Just Like New…Wrought Iron ReDo!

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You don’t have to buy new patio furniture to get that just like brand new look! Redoing your old, worn out wrought iron and saving $1000 plus on new “affordable” outdoor furniture that won’t look good in 3 years is definitely a smart option to consider.

Just think how far that $1000+ would go on something that really matters. Like a memory making vacation to the beach or an awesome road trip to the Grand Canyon!

The contractor and I were gifted this Woodard Wrought Iron set from “JP”, my wonderful father-in-law, when we first got married. It was brand spank’in new and we were so proud of it. It looked great on our first deck of our first house; the cutest house we ever owned…Awwww!

Fast forward 27 years?‍♀️ and it’s worn and rusty and just tired. In fact for the last 7 or 8 years it’s purpose was more of a “sh!? catcher” than an outdoor eating space.

old worn patio furniture
The down and dirty look of 27 years of use!

Surely you’ve had wrought iron furniture that resembles this ?.

The beautiful dirty glow of years of memories and extreme weather. A little out dated with the flowers and all but still it’s worth the effort. If my memory is accurate I think it was around $800 brand new. Now days it would be at least twice that much and not the quality.

You talk about heavy, durable, and something that will survive the coming zombie apocalypse! This set will definitely be around for my great grand childen…but of course they won’t want it…no one will by then?‍♀️.

wrought iron comparison
First pass on our new concrete patio?‍♀️

I’ve had this project in my head for a while but it always would come to me in the middle of the summer when it’s way too hot to do anything outside. Then by the time it’s cool enough and I’ve recovered from the heat I would forget about it… but not this time.

Prep time – Wrought Iron ReDo

This project got started at the end of August last year when we had an unseasonable cool, still day.

Of course, the first step in any project is the prep and it usually starts off with a drop cloth.

Step by step instructions

Step 1: Scrape and sand and scrape and sand. The above chairs were sanded and scraped first. I used a 120 grit sandpaper and a metal scraping tool to tackle the really hard rust.

Step 2: Once step 1 is accomplished make sure you wipe the rust dust off really well with a wet towel. Let it set for about 30 minutes just to make sure all moisture has evaporated.

Step 3: Now for the fun part…start spraying. I used Rust-Oleum 2X Ultra Cover Paint+Primer, Dark Gray Gloss. Side note: It doesn’t matter if there is no wind…there will always be over spray. Like the over spray that appeared on our new concrete patio! The Contractor wasn’t happy?‍♀️! Oops:(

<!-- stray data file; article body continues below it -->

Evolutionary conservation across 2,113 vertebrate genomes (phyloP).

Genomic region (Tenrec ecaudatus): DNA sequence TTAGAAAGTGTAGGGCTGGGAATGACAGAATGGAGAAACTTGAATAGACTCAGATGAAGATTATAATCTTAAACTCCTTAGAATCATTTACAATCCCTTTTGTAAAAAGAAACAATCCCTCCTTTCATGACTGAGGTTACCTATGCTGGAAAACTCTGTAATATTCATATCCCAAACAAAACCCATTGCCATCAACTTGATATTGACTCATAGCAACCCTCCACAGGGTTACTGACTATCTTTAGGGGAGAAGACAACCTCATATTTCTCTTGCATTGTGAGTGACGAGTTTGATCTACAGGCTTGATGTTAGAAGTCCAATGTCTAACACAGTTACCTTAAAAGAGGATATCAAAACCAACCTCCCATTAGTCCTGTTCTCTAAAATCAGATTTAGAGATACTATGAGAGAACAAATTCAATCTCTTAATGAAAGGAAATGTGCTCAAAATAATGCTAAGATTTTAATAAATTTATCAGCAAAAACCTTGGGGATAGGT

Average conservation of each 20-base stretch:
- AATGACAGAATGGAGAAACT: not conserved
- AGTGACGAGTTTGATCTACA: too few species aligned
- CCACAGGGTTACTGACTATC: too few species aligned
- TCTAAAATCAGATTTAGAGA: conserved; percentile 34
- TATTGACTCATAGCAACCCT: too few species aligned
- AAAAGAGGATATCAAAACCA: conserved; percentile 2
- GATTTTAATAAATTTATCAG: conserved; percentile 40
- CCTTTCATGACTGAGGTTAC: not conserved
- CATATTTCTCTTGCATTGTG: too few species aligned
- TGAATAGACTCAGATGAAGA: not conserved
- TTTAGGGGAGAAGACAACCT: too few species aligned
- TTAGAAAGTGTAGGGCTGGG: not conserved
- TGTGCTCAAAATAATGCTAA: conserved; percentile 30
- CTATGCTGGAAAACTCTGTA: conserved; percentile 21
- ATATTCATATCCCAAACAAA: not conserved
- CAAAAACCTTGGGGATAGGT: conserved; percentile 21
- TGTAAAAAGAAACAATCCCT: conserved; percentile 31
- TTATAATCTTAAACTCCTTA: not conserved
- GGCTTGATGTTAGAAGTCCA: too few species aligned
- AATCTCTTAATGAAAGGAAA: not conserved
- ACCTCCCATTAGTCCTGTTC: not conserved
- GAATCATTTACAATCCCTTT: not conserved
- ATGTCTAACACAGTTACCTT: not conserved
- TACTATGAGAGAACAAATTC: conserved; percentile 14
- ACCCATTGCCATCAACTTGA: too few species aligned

old furniture dungeon
Project dungeon!

Step 3 continued: Move project to a safe zone…the yard dungeon. The place where all my projects are sent when they go rouge!

Step 4: Lightly sand again and then wipe down the painted area. Look for missed spots. Sanding a second time on your first coat will ensure it’s smooth and silky to the touch.

Step 5: Spray a second coat making sure all areas are painted. Note: when painting wrought iron with a weave backing pattern make sure you paint from all angles. Every surface needs to be painted or else you will get a dull look.

Now that the chairs were 80% done, the table was next.

Chairs in their holding zone before the final coat was applied.

Step 6: Start on the table following Step 1 through 5. Believe it or not the table was in worse shape than the chairs, more rust buildup.
Using a toothbrush I experimented with vinegar and baking soda on the tough spots but it made more of a mess than it helped. So I got out the electric sander. I went through more sand paper this way but it got the job done:)

table in bad shape
This table was in really bad shape!

Spraying the table was a breeze and super fun.

The first pass on the bottom didn’t take long at all. The next day I had to re-position it upright to spray the top. This is why it took me so long. Every paint pass you spray you have to wait a day for it to dry. The can says 2 hours but I’m not sure they meant dry time in Oklahoma…humidity plus!!!

Having fresh eyes on your project the next day really helps in detecting the missed spots.

All in all the table took me about a week to finish, 3 coats of paint, and twelve cans for the whole project! At $2.75 a can, approximately $40, that beats buying a brand new expensive set!

finished look
Now that it’s done I want to have a party:)

Wow! doesn’t that look better?! I can’t believe how a fresh coat of paint makes the whole patio area look fresh and new! I would say this project took about 10 total hours from start to finish. If you have an indoor workshop area then you’re golden! I don’t, so it took me 10 hours spread over 3 months. But at least I got it done before winter hit…yay me!



Look for my updated wrought iron redo polka dot post!!!


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